For their upcoming exhibition opening this Wednesday, the Cantor Center for the Arts at Stanford University explores of the fascination and evolution of artists’ depictions of the devil through the past 500 years. This comes as the Anderson collection receives a work from Jackson Pollock, which touches on the subject.
The exhibition is titled Sympathy for the Devil: Satan, Sin and the Underworld, and it feature of over forty works, many of which are primarily from the Cantor collection. The works spans from the 16th century to the 21st century. According to Bernard Barryte, Cantor’s curator of European art, the exhibition explores an artist’s freedom in how to depict the devil, one that would go beyond what is taught in the Old Testament and Christian gospels.
For example, as the Renaissance came around, many artists depicted the devil as generally a horned beast (as in Cornelis Galle’s Lucifer), but also a dark romantic hero (as is Jean-Jacques Feuchére’s Mephistophelis). But by the 20th century, the graphic representation of the devil is largely out of view, and in place is the depiction of hell in the world, as well as those who would be responsible for the horrors of modern society. One example is Jerome Witkin’s painting The Devil as Tailor, which touched on the ills of the Holocaust.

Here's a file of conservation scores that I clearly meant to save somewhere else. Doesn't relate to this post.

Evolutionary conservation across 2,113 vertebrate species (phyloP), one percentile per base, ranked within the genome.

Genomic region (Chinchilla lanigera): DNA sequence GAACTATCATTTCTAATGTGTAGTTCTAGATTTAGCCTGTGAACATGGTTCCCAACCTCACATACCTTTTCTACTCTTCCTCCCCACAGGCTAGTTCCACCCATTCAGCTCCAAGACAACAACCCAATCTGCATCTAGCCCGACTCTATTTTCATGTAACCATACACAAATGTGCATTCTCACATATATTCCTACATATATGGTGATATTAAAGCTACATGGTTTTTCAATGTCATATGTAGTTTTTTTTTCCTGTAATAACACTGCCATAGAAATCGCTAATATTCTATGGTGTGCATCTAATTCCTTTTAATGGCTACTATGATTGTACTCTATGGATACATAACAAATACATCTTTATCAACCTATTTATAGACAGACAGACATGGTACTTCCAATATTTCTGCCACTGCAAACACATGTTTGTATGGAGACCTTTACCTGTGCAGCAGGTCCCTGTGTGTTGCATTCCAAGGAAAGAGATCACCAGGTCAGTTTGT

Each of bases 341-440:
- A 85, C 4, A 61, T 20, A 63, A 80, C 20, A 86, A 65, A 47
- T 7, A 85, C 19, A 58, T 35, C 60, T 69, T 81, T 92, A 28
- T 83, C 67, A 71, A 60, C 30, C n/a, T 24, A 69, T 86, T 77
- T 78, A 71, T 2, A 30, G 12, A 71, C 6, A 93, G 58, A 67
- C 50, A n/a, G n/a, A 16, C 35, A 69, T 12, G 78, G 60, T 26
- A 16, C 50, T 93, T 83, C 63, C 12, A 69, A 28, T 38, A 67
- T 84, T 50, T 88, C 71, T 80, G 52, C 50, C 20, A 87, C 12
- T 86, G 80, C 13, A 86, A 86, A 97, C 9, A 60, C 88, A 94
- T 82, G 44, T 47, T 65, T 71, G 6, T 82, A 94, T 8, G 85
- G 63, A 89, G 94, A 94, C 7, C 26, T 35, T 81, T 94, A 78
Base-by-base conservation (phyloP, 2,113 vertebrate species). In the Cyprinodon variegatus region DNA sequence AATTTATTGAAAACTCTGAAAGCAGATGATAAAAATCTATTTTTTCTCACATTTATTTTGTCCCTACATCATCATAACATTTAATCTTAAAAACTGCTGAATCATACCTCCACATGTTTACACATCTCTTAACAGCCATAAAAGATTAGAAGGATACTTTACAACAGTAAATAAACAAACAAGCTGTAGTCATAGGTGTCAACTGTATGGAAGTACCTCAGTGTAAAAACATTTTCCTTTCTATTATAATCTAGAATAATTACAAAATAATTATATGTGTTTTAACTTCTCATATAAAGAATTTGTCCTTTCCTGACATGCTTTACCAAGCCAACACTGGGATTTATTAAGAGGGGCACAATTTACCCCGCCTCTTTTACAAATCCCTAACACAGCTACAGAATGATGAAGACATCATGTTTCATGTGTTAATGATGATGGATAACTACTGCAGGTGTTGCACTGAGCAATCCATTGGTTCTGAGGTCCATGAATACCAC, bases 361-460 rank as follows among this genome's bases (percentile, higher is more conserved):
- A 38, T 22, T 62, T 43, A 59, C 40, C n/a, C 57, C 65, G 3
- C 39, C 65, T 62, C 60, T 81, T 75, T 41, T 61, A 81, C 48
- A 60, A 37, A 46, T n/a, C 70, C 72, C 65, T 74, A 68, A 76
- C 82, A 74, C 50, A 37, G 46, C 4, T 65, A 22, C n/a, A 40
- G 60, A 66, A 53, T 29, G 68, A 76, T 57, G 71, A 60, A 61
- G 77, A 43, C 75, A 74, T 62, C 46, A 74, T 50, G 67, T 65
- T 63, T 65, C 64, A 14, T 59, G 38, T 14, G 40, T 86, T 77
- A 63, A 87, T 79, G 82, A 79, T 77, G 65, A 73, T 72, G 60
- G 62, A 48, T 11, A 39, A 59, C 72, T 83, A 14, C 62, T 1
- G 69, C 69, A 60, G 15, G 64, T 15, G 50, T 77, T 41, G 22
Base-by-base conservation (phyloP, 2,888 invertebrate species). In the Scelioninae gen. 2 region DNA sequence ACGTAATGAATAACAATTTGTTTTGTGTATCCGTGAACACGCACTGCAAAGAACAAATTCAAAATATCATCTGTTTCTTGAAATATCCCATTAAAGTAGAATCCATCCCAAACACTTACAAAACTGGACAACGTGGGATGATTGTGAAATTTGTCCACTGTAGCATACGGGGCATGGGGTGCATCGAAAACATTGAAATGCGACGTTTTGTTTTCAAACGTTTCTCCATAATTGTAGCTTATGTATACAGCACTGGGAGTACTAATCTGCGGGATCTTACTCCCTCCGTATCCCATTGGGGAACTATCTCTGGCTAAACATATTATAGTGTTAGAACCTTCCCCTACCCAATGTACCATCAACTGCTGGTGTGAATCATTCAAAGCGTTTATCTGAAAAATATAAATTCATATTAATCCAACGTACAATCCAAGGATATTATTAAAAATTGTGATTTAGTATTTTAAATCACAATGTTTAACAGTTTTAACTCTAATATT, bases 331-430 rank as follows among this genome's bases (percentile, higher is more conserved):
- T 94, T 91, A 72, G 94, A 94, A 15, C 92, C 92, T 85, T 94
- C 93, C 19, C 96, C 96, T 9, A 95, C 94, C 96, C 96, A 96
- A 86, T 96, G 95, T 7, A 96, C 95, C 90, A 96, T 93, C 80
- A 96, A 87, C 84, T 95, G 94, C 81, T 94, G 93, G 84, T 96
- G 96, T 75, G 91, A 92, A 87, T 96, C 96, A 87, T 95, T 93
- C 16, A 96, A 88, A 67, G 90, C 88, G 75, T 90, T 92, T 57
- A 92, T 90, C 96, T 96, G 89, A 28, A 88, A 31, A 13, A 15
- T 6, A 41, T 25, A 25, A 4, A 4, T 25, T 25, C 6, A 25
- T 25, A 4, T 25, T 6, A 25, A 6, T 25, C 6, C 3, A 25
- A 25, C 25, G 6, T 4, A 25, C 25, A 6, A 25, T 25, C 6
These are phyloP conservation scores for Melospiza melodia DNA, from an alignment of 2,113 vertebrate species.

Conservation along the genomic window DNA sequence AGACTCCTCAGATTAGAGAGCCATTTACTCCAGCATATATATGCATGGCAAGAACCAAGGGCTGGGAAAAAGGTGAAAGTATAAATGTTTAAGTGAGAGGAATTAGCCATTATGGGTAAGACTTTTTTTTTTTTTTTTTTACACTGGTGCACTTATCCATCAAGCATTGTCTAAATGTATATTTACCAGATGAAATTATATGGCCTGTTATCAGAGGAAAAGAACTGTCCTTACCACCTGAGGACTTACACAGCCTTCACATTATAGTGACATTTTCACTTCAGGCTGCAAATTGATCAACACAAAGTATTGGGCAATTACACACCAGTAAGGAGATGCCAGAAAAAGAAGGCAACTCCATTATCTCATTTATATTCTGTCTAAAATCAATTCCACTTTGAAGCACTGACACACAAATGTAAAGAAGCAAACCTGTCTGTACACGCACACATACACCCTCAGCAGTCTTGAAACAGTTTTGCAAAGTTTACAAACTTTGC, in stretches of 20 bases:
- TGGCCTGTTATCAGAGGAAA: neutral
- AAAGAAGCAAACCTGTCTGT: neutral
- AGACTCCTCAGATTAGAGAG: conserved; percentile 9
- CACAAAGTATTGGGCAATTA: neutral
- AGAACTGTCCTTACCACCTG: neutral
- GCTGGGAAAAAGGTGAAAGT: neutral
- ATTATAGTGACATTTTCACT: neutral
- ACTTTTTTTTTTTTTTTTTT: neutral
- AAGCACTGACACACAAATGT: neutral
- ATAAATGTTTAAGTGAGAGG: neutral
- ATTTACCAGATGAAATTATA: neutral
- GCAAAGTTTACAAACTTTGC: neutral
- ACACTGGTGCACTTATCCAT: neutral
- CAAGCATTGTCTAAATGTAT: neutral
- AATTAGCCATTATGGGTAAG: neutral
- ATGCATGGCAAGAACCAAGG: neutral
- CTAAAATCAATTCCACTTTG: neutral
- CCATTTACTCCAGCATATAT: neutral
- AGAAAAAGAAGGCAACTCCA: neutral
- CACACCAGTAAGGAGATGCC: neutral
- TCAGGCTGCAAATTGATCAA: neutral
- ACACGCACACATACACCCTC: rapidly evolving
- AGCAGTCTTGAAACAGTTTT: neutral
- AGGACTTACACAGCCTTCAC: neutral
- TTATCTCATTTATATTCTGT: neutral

Sympathy for the Devil features works from Albrecht Durer, Hieronymous Bosch, Jacques Callot and Max Bechmann. The exhibition is on view until December 1st. Log on to museum.stanford.edu for more information.